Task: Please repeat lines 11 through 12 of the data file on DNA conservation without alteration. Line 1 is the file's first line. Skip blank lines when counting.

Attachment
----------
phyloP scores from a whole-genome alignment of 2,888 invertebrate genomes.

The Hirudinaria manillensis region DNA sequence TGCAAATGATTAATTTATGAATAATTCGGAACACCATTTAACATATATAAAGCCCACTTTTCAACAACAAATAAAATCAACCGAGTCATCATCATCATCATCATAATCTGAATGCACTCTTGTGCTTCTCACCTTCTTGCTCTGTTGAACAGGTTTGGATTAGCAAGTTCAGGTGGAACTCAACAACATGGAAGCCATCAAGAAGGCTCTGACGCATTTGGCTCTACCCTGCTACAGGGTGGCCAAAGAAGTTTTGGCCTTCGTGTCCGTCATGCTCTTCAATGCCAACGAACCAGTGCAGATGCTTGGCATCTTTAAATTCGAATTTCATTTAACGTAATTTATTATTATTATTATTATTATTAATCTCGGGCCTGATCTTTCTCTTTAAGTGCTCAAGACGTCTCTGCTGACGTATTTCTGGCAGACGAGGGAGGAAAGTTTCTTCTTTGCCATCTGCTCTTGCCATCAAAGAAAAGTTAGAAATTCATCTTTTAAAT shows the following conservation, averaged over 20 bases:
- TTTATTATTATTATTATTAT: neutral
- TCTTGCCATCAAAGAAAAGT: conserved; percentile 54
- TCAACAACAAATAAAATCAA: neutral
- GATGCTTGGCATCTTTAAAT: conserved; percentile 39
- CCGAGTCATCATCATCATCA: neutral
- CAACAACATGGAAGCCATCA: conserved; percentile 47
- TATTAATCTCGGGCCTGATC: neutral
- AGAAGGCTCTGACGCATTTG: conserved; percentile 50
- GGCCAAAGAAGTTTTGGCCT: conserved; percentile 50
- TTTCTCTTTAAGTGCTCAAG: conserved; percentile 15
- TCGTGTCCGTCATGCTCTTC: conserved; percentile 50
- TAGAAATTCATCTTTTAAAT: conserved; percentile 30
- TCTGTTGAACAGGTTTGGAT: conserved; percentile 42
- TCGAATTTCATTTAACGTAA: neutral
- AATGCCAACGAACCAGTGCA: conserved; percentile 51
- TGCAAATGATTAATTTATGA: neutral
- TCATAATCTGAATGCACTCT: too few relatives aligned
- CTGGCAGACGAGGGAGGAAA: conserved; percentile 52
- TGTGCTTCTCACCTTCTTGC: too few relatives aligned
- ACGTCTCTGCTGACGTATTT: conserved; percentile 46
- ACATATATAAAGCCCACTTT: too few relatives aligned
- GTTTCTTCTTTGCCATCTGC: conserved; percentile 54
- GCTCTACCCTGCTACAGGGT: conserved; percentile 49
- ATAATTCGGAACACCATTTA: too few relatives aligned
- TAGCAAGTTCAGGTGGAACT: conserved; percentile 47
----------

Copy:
- GGCCAAAGAAGTTTTGGCCT: conserved; percentile 50
- TTTCTCTTTAAGTGCTCAAG: conserved; percentile 15